Violin Plot is similar to the box plot. Like a box plot, it also shows the distribution of data across several levels of one or more categorical values such that we can compare them.
This is a very effective way to show multiple data at several units. Violin Plot uses kernel density estimation for displaying underlying distribution.
It is used to draw a combination of boxplot and kernel density estimates.
seaborn.violinplot(*, x=None, y=None, hue=None, data=None, order=None, hue_order=None, bw='scott', cut=2, scale='area', scale_hue=True, gridsize=100, width=0.8, inner='box', split=False, dodge=True, orient=None, linewidth=None, color=None, palette=None, saturation=0.75, ax=None, **kwargs)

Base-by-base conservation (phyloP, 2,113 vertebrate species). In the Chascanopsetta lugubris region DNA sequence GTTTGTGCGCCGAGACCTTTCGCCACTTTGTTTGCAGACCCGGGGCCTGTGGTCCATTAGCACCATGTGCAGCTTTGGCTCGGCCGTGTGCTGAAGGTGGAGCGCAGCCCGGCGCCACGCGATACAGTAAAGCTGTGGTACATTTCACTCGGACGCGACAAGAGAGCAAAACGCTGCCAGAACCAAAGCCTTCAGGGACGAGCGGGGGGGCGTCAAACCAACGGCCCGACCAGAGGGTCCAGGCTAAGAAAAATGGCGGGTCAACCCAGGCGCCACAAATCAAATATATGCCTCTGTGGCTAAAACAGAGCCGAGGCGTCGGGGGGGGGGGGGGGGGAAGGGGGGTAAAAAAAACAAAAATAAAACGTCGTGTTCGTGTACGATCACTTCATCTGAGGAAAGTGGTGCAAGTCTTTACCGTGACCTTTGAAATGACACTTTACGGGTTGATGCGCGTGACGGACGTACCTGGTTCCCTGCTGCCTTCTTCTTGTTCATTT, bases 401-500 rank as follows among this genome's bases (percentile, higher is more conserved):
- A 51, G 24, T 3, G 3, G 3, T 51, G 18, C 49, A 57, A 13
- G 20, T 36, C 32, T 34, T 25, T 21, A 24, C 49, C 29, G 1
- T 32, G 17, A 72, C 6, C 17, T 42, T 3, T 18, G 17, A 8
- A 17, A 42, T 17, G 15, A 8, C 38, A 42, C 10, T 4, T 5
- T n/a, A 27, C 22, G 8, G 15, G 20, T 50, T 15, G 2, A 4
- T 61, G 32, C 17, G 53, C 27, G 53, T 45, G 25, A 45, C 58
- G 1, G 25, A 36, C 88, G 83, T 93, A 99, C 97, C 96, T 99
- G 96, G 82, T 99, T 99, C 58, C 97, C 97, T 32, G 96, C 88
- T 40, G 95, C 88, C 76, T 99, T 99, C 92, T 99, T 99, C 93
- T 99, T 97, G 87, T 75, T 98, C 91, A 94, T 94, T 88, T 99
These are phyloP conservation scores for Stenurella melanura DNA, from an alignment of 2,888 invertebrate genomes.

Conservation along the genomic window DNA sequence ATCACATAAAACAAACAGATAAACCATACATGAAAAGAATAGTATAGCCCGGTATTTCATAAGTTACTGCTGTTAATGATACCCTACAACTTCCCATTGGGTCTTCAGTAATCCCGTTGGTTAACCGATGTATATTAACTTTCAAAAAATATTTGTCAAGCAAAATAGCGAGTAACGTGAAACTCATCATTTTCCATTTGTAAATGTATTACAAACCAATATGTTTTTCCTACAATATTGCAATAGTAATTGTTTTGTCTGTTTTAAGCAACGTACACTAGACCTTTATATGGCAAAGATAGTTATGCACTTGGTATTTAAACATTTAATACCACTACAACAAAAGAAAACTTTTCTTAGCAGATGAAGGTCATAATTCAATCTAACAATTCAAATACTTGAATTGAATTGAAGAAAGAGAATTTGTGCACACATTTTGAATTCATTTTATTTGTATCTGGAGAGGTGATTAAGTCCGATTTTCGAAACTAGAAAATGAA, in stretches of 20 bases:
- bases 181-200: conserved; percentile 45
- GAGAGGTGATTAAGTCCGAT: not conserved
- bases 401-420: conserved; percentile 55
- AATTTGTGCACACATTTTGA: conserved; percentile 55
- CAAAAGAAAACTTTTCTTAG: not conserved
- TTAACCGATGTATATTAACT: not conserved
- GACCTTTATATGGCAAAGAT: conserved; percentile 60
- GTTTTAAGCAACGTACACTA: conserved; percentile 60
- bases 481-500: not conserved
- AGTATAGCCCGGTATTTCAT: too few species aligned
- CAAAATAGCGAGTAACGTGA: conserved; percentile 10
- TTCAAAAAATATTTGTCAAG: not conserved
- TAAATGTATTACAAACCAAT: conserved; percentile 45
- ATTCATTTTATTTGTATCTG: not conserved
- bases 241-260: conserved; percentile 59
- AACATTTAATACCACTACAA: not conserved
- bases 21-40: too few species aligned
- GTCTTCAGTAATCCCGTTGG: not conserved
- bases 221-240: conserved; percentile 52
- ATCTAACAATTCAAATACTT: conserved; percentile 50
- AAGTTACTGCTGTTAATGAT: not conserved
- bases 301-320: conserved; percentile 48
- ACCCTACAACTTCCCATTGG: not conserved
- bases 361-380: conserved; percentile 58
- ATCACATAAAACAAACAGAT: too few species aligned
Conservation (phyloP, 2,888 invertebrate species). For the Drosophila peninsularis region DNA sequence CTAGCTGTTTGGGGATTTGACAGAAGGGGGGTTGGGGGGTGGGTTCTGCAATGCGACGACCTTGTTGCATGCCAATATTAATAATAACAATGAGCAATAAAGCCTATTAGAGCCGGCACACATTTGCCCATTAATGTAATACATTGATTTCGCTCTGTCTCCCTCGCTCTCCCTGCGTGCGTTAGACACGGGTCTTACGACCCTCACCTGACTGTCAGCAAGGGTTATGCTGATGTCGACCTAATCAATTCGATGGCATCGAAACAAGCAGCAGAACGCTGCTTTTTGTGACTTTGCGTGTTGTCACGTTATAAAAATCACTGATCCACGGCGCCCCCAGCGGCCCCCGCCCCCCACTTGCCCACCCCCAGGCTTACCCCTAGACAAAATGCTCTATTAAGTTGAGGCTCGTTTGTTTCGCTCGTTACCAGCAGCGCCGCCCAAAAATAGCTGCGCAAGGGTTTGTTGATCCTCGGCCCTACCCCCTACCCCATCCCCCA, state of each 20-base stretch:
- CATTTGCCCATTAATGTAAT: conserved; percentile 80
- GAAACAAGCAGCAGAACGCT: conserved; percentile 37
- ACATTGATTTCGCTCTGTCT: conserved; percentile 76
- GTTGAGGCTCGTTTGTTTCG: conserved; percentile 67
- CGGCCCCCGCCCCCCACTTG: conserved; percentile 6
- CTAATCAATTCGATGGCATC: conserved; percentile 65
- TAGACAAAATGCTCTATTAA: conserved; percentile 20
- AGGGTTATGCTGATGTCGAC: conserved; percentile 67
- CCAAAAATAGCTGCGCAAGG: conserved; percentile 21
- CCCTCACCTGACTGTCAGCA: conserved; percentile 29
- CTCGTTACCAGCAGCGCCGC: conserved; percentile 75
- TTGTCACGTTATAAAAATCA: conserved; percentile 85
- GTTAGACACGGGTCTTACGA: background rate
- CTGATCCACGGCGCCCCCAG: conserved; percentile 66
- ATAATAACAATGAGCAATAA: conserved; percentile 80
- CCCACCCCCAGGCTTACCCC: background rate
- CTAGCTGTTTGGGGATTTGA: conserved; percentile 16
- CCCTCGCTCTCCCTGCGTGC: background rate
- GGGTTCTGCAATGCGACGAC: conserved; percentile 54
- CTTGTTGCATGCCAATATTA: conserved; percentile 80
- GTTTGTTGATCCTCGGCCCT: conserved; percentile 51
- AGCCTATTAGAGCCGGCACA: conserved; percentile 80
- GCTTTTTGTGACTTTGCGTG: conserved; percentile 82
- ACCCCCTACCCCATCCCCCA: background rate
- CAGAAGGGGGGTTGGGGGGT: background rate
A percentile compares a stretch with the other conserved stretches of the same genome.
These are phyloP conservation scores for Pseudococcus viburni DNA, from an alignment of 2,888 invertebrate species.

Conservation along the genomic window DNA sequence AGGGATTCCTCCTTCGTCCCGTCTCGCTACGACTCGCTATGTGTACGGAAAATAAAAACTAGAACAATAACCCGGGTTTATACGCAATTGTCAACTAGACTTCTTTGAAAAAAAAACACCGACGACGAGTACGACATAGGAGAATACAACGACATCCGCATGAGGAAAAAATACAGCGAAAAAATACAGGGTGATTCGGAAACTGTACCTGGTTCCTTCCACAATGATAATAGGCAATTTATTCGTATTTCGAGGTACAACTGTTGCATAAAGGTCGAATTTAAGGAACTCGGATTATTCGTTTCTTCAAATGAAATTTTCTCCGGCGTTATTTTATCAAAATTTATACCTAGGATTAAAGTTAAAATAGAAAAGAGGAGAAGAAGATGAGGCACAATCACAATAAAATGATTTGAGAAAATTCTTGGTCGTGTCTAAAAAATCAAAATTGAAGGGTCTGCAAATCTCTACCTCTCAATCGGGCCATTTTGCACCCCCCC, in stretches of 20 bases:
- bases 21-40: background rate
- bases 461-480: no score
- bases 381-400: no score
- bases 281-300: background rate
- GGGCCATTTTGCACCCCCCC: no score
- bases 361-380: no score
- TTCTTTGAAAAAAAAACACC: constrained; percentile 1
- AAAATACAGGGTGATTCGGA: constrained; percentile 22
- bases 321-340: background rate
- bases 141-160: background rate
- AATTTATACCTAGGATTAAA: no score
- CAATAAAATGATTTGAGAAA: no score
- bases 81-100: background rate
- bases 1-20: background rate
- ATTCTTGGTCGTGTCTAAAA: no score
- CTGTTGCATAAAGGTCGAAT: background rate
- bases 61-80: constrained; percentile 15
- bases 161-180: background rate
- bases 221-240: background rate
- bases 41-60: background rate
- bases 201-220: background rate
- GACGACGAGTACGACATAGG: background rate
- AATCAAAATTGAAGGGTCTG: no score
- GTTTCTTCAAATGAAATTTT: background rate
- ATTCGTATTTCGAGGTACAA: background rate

- x,y: Input for plotting long-form data.
- data: Datasets for plotting.
- cut: It is a type of distance, in units of bandwidth size, which is used to extend the density past the extreme datapoints.
- scale: It is used to scale the width of each violin.
- inner: It is used for the representation of the datapoints in the violin interior.
import pandas as pd import numpy as np import matplotlib.pyplot as plt import seaborn as sns #load the dataset data = sns.load_dataset("taxis")
Creating a simple Violin Plot
Creating a violin plot for one numerical and two categorical variables
Use of split
Changing the box present in violin plot to horizontal lines